IntersectionalityViolence A Culture of Victim Blaming: Suzette Jordan and Surviving Rape

A Culture of Victim Blaming: Suzette Jordan and Surviving Rape

Not Park Street rape survivor, I am Suzette Jordan, she said.

This article is part of the #GBVInMedia campaign for the 16 Days Of Activism global campaign to end gender-based violence. #GBVInMedia campaign analysis how different kind of mainstream media (mis)represents/reports gender-based violence and broadens the conversation from violence against women to violence against people from the queer community, caste-based violence and violence against people with disabilities. Join the campaign here.

India is a diverse country, a democratic country, a “tolerant” country. India however, is not a safe country, a woman friendly country or a sensitive country. Why use physical torture when you can get away with mental torture? Indians are very conscious of rape, they know exactly how it takes place and who is to blame. Often the blame is placed upon the victim, but they asked for it. So, why not? Why not blame the victim when it is easy to do? Why not ask what the woman was doing alone out at night when she should have been hiding at home, saving herself, protecting herself. The glaring example of India’s blame game is one Suzette Jordan, the ‘Park Street rape victim’ till the day she died.

Suzette Jordan, single mother of two teenage daughters, had the audacity to be out dancing at a club at night. She was naïve enough to accept a ride back home. She was gang-raped at gunpoint by five men and then thrown out on the road on 5th February, 2012. Suzette went home battered and bruised. A few days later she found the courage to report it to the police. The very wise policemen laughed at her at the station and refused to believe her. She underwent a humiliating test at the doctor’s and was told it was good that she was “fair” because the bruises were visible. The night that Suzette was left to die on the road, the image was entirely different. Her face was bloodied and blue, her neck bore the marks of the nails that tried to strangle the life out of her, clumps of hair were falling out. “my daughters live with the trauma of having seen me that way“, she said in an interview.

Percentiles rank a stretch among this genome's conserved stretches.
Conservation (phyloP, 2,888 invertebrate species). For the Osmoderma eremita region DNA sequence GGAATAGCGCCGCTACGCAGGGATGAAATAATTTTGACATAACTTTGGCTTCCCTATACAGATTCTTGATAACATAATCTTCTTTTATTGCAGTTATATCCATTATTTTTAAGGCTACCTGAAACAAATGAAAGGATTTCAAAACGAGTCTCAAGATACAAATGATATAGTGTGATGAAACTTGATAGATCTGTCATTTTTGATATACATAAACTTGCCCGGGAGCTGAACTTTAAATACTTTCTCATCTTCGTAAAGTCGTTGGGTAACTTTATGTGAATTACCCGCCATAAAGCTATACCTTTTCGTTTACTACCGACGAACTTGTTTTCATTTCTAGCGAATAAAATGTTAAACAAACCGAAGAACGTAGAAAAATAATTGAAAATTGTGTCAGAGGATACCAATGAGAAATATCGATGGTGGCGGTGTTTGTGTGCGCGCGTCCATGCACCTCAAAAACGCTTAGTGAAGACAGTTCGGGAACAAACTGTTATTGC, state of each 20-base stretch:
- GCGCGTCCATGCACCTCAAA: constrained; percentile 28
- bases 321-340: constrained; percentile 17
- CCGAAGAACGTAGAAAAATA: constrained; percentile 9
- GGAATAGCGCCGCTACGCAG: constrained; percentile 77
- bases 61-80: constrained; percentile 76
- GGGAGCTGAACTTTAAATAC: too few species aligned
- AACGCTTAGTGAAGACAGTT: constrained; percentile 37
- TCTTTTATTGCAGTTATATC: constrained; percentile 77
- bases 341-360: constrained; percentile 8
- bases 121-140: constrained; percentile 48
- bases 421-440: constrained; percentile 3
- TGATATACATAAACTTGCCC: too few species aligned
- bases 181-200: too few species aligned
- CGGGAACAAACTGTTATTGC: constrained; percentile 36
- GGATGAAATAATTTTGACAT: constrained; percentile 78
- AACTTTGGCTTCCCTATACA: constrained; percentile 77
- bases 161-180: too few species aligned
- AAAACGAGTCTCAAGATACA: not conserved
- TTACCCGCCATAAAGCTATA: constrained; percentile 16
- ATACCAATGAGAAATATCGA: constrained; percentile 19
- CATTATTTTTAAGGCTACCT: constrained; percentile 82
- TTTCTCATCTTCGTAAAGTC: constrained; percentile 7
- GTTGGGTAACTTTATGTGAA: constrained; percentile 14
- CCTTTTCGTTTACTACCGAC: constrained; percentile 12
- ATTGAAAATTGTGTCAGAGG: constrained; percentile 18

The media picked up the story and since then, Suzette was the ‘Park Street Rape victim’. She was interviewed by all of the major news channels where her silhouette made it to the TV screen to protect her identity. Still, people around her knew who she was. The media asked her why she was at the club, what happened to her, if she knew her assailants and they stuck to the story 24×7. If it wasn’t a big deal before that, the media made sure that it was a state level issue. Mamata Bannerjee, the ‘esteemed’ Chief Minister of West Bengal promptly announced that it was all a shajano ghotona, a made up story to defame her government. Madan Mitra, West Bengal Sports Minister said, “she has two children, and so far as I know, she is separated from her husband. What was she doing at a nightclub so late at night?” Other ministers said that it was a case of prostitution gone wrong. All this and more were reported day and night by news channels till the Park Street Rape victim was a household term.

Suzette’s name was kept out of the media, her face was blurred in interviews but people knew she was a single mother of two teenage daughters, that she was Anglo-Indian, that she had been raped at gunpoint and that she had been to a club to have fun. She could not get jobs after and was humiliated anywhere she went. She was asked if she was the Park Street rape victim anywhere she went. The term stuck to her like a leech. She had said later in an interview,

My father warned me of the consequences of reporting a rape…that the police were going to make a fool of me. He warned me of all the humiliation that would come.The thought that made me want to go (to the police) was that they were going to get away with this. And do this to how many more?

Eventually three of the five accused were apprehended and two are still on the run. The fast track court was no help. The female judge was unsympathetic, the defence attorney glib and mocking. Finally when her underwear was paraded at the court, Suzette broke down. The judge allowed the act. The media reported that part too. Every bit of the life of the Park Street Rape victim was reported.

In 2013, when a twenty-year old succumbed to her injuries and gang rape in Kamduni Village near Barasat, West Bengal, Suzette came out of the shadows and acknowledged herself as the park street rape survivor people knew all too well. She rallied with her peers for justice. She tried to be brave where bravery was new. She said,